Here is a photo of what is marked in pencil on the back as an ADO16 [but I think it could be a 3 liter Princes], that has a special 7 passenger extended body, only one was built. Soon after this prototype was constructed, the decision was made to build the Daimler 420 limo instead. That was a good decision!
I got this photo directly from the former managing director of Vanden Plas, and I don’t think this has ever been published.
A side view of the same vehicle, photographed at the Vanden Plas factory works.
Yes, that was a good decision!
Thanks for sharing them.
Never seen these before either. Definitely not a looker!
Was putting the above 2 photos back in the plastic sleeve, and realized another photo was stuck to the back of photo #2, so here it is, showing interior details with people seated to show available room. [Coachbuilder photos showing people in both the back seat and in the jump seats is rather hard to find.
Unlike the big Princess 4 liter limousine [known as the DM4], with a division window located directly adjacent to the center posts, VDP placed the sliding division window on this prototype, several inches rearward to allow the driver more room. But this photo also shows how close the division window is for the jump seat passengers.
I suspect this change was done to allow the use of the original split front seats, that meant the driver’s seat could be adjusted for the first time in any VDP car with a division window. The number one complaint from drivers of the DM4 limo is the fixed seat, and I personally can attest it’s one of the most cramped driver’s area I’ve ever experienced.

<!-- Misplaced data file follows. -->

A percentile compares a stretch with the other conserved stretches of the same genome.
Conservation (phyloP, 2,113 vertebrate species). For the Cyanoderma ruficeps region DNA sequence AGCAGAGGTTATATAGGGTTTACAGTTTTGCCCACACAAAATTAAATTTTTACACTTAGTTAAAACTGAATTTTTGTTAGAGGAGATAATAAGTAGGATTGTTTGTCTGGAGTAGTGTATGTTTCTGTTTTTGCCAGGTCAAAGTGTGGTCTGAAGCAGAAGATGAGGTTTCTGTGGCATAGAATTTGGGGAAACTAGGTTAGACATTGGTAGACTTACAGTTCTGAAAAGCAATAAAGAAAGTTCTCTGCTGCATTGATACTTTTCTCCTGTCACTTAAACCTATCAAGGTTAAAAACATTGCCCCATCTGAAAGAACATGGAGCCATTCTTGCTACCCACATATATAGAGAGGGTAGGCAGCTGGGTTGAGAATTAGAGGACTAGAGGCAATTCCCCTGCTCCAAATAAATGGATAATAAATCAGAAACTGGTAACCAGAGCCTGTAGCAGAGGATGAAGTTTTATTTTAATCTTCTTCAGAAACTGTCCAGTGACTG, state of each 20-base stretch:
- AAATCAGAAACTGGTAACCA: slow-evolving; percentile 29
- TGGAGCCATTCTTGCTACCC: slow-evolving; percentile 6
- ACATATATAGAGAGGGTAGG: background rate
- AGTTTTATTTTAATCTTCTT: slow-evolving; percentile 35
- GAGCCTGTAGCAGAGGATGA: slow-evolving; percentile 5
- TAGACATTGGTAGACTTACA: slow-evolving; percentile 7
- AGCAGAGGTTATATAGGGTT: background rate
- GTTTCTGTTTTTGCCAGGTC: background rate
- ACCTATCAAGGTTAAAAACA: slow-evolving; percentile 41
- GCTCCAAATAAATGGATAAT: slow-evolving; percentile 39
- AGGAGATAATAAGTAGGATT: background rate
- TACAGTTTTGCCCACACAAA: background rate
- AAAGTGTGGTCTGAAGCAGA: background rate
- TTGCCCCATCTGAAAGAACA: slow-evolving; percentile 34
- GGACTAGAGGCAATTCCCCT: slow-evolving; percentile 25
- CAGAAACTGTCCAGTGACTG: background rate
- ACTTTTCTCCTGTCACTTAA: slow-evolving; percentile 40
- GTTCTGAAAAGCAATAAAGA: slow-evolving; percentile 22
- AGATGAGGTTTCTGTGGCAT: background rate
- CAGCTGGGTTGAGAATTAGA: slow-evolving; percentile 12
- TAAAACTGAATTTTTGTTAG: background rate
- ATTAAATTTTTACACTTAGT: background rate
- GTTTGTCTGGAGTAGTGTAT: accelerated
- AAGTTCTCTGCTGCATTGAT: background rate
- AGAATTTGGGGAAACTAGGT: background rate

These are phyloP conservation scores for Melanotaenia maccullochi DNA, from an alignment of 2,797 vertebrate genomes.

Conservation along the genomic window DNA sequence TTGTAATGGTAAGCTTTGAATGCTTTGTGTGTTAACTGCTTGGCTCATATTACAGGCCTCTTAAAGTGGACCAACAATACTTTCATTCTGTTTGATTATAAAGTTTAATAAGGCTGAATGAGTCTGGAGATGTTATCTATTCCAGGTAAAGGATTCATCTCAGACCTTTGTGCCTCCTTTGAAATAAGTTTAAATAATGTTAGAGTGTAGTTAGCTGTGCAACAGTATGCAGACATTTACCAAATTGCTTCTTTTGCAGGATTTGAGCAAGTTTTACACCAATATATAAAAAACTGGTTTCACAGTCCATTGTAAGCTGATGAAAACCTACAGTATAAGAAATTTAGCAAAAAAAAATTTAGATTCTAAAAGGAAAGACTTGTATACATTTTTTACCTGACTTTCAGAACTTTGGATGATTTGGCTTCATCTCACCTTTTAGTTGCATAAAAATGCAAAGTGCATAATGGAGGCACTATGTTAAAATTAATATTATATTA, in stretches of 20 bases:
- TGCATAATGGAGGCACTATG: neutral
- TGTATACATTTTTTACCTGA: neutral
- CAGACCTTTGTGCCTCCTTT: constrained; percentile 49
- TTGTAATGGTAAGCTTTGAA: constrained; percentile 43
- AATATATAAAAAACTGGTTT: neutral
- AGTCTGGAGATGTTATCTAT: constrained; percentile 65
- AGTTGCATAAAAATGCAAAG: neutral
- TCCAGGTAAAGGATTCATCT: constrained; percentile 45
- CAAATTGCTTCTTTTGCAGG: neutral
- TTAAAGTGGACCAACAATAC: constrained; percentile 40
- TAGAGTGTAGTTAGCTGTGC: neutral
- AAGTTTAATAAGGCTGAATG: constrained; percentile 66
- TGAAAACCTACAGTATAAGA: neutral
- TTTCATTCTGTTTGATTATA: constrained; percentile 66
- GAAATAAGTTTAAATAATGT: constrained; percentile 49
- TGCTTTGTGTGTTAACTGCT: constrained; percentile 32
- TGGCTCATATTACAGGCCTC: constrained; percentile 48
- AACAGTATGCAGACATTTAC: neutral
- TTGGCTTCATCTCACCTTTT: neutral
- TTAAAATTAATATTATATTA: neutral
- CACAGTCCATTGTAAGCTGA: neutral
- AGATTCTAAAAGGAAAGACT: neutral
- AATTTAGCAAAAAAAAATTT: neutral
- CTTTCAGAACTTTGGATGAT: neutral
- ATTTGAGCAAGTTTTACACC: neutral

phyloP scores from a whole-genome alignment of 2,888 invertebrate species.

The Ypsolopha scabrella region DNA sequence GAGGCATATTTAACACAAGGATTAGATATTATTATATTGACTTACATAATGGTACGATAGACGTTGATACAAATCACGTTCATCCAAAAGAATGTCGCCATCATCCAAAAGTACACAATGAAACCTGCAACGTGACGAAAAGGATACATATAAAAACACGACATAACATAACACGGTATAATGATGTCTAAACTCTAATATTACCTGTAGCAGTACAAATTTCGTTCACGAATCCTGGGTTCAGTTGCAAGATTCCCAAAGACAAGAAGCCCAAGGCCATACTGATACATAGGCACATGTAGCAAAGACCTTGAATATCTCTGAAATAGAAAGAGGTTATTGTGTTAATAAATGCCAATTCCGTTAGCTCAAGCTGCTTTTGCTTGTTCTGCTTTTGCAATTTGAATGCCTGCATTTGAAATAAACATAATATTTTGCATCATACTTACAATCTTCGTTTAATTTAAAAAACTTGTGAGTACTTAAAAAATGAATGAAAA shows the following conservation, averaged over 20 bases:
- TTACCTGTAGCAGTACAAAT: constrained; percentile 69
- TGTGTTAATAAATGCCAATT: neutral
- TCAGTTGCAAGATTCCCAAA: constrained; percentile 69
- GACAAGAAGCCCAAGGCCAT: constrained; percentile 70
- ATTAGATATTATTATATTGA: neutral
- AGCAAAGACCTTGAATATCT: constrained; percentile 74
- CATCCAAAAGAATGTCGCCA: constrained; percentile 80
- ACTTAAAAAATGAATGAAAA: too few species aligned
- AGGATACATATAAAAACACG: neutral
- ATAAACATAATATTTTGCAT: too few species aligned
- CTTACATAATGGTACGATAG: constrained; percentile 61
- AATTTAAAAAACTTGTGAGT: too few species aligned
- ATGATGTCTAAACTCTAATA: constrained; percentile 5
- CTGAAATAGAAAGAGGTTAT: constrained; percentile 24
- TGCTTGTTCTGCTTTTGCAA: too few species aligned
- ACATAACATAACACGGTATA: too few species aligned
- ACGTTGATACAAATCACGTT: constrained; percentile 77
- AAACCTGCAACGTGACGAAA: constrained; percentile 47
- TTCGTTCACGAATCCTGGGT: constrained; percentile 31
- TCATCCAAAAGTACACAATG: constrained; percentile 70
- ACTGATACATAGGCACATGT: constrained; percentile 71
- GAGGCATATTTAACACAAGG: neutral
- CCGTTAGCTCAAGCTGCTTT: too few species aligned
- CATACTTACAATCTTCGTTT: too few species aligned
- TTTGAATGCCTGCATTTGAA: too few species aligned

So adored in my neck of the woods that they make kits for Nissan Micras. But I’ve also seen (though not yet caught) the real McCoy-denPlas around Tokyo, so some folks have imported a few.
That interior shot really explains the appeal of these to anyone who doesn’t know about them, or only knows the Austin version.
I must be a suburban curtain twitcher – which, for the ornithologically inclined, might well be some finch species, but no corrections, please – as I have always loved these little sillies. They are gorgeously pretentious.
Actually, I like them as much for their historical manifestation of class-based demarcation as for the fact that they inadvertently stick a finger up Issigonis for his ridiculous masochism-for-the-masses approach to interiors. I cannot bear the insides of an 1100: the dash resembles some grim industrial machine, the seats a non-adjustable vinyl cruelty machine. The VDP says “Oh, bugger all that!” The wood and leather and cloth plus all the sound deadening applied must make the tiringly screamy 1100 a much nicer car, with the driver able to enjoy the great ride and handling. Perhaps just before going to sleep, if the great Himself was right.
Never knew a sliding sunroof was an option. Nice! The final Touch Of Class, just right for Mrs Sourplus nextdoor to better see one leave the street for a summer evening’s trip to dinner at Fawlty’s.
In 1960 I was in grade 6 and my teacher was a tall Englishman who drove a Riley One-Point-Five (love the name). I had the opportunity to ride in it a couple of times and I really loved it. At that time my parents had a 57 Plymouth so the Riley was a huge contrast. It was probably the first English car that I was ever in. I was enthralled by leather seats and wooden dash with all the round instruments. I have remained a fan of this British style of small luxury cars, and the VDP takes it to a new level.
I just spotted FOD666D in a Paris street today, all dusty and dented. Such a cute car, it deserves much better !